Don Juan By Lord Byron Canto XI

The milliners who furnish 'drapery Misses'
  Throughout the season, upon speculation
Of payment ere the honey-moon's last kisses
  Have waned into a crescent's coruscation,
Thought such an opportunity as this is,
  Of a rich foreigner's initiation,
Not to be overlook'd — and gave such credit,
That future bridegrooms swore, and sigh'd, and paid it.

The Blues, that tender tribe who sigh o'er sonnets,
  And with the pages of the last Review
Line the interior of their heads or bonnets,
  Advanced in all their azure's highest hue:
They talk'd bad French or Spanish, and upon its
  Late authors ask'd him for a hint or two;
And which was softest, Russian or Castilian?
And whether in his travels he saw Ilion?

Juan, who was a little superficial,
  And not in literature a great Drawcansir,
Examined by this learned and especial
  Jury of matrons, scarce knew what to answer:
His duties warlike, loving or official,
  His steady application as a dancer,
Had kept him from the brink of Hippocrene,
Which now he found was blue instead of green.

However, he replied at hazard, with
  A modest confidence and calm assurance,
Which lent his learned lucubrations pith,
  And pass'd for arguments of good endurance.
That prodigy, Miss Araminta Smith
  (Who at sixteen translated 'Hercules Furens'
Into as furious English), with her best look,
Set down his sayings in her common-place book.

Juan knew several languages — as well
  He might — and brought them up with skill, in time
To save his fame with each accomplish'd belle,
  Who still regretted that he did not rhyme.
There wanted but this requisite to swell
  His qualities (with them) into sublime:
Lady Fitz-Frisky, and Miss Maevia Mannish,
Both long'd extremely to be sung in Spanish.

However, he did pretty well, and was
  Admitted as an aspirant to all
The coteries, and, as in Banquo's glass,
  At great assemblies or in parties small,
He saw ten thousand living authors pass,
  That being about their average numeral;
Also the eighty 'greatest living poets,'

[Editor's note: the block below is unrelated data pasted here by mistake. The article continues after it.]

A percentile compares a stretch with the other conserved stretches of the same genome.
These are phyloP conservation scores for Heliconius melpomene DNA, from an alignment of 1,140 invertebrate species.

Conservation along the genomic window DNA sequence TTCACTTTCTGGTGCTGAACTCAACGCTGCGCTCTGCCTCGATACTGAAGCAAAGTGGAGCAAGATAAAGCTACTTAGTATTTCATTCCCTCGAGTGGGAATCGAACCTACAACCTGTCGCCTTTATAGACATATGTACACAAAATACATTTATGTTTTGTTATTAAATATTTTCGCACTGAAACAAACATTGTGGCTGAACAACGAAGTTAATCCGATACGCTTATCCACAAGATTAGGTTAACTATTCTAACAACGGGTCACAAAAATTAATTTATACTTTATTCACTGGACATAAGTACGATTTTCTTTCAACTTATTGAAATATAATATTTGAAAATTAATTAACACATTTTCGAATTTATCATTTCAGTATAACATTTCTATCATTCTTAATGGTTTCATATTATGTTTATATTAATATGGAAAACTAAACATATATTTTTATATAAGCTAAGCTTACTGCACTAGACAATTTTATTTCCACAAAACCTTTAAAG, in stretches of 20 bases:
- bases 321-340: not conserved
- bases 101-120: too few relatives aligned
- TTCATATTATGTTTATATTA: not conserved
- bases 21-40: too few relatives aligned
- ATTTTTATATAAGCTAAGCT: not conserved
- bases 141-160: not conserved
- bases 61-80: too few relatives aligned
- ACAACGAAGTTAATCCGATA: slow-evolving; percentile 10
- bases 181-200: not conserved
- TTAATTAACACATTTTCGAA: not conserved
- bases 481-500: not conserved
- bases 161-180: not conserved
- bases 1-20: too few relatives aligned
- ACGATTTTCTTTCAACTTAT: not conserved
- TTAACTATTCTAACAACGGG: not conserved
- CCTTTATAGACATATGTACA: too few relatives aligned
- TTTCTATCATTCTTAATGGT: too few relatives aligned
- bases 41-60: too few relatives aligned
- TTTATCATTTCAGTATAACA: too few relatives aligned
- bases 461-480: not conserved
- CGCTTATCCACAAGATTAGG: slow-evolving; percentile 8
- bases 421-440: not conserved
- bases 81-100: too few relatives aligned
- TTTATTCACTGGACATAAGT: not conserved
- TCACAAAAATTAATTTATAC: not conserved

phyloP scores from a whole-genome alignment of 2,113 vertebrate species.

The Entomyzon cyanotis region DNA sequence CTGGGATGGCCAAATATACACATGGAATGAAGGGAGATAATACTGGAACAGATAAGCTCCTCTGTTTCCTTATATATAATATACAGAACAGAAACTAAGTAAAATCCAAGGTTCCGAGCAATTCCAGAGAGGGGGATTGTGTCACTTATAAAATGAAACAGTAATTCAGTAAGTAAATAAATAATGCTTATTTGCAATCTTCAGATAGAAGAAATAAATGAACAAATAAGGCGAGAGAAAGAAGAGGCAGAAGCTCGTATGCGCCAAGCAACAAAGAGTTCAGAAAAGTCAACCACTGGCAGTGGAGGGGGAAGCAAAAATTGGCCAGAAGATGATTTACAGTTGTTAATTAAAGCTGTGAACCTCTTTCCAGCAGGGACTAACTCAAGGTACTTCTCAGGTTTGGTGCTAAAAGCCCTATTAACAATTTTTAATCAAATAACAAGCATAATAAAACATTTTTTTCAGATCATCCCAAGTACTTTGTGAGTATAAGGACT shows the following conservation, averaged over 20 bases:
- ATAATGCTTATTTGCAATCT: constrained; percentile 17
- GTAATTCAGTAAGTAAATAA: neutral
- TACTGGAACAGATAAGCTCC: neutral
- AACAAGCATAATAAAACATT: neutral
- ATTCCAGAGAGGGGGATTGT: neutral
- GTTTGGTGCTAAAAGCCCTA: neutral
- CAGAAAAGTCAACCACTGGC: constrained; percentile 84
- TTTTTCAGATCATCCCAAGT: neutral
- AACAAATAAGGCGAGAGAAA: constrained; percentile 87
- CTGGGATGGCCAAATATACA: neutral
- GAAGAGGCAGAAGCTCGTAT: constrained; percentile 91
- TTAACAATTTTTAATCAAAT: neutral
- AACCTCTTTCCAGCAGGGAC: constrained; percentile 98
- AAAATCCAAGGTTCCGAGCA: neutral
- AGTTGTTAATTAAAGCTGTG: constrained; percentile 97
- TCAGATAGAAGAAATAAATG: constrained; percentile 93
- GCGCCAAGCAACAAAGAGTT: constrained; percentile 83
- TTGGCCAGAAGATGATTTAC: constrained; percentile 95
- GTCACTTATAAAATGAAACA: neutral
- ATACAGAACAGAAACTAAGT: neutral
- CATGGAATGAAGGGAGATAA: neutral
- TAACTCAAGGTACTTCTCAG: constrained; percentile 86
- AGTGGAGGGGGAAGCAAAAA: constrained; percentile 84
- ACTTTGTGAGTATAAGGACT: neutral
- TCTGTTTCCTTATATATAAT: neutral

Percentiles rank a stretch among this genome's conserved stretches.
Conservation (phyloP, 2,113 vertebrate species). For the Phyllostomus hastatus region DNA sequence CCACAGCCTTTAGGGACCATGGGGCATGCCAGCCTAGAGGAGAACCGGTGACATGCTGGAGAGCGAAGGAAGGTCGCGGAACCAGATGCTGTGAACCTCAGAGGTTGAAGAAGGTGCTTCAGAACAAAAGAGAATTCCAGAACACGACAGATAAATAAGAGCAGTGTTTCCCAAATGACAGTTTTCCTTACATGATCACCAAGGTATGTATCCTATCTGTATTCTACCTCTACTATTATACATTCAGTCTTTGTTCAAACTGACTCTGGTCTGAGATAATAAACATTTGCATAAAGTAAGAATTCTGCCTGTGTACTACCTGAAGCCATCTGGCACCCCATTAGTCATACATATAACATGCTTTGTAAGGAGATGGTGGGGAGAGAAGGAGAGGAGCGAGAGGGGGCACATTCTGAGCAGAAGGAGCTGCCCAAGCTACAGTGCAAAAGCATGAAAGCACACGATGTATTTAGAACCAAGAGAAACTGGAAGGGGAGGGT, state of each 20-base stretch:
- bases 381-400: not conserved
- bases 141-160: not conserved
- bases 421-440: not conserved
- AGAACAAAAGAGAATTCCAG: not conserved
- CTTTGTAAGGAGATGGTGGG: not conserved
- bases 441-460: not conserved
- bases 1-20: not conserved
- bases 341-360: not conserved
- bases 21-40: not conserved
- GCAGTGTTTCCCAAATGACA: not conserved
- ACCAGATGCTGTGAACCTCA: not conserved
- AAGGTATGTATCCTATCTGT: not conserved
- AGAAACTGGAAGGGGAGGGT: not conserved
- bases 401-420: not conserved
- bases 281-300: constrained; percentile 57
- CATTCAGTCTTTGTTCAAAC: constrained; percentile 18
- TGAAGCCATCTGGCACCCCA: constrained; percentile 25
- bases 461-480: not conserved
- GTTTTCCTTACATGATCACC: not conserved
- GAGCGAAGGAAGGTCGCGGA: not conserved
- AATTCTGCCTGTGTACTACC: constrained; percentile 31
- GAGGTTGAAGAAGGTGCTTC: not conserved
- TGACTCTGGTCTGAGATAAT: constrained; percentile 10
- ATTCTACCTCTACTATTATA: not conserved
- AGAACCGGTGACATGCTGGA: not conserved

As every paltry magazine can show its.

In twice five years the 'greatest living poet,'
  Like to the champion in the fisty ring,
Is call'd on to support his claim, or show it,
  Although 't is an imaginary thing.
Even I — albeit I 'm sure I did not know it,
  Nor sought of foolscap subjects to be king —
Was reckon'd a considerable time,
The grand Napoleon of the realms of rhyme.

But Juan was my Moscow, and Faliero
  My Leipsic, and my Mount Saint Jean seems Cain:
'La Belle Alliance' of dunces down at zero,
  Now that the Lion 's fall'n, may rise again:
But I will fall at least as fell my hero;
  Nor reign at all, or as a monarch reign;
Or to some lonely isle of gaolers go,
With turncoat Southey for my turnkey Lowe.

Sir Walter reign'd before me; Moore and Campbell
  Before and after; but now grown more holy,
The Muses upon Sion's hill must ramble
  With poets almost clergymen, or wholly;
And Pegasus hath a psalmodic amble
  Beneath the very Reverend Rowley Powley,
Who shoes the glorious animal with stilts,
A modern Ancient Pistol — by the hilts?

Then there 's my gentle Euphues, who, they say,
  Sets up for being a sort of moral me;
He 'll find it rather difficult some day
  To turn out both, or either, it may be.
Some persons think that Coleridge hath the sway;
  And Wordsworth has supporters, two or three;
And that deep-mouth'd Boeotian 'Savage Landor'
Has taken for a swan rogue Southey's gander.

John Keats, who was kill'd off by one critique,
  Just as he really promised something great,
If not intelligible, without Greek
  Contrived to talk about the gods of late,
Much as they might have been supposed to speak.
  Poor fellow! His was an untoward fate;
'T is strange the mind, that very fiery particle,
Should let itself be snuff'd out by an article.

The list grows long of live and dead pretenders
  To that which none will gain — or none will know
The conqueror at least; who, ere Time renders
  His last award, will have the long grass grow
Above his burnt-out brain, and sapless cinders.
  If I might augur, I should rate but low
Their chances; they 're too numerous, like the thirty
Mock tyrants, when Rome's annals wax'd but dirty.

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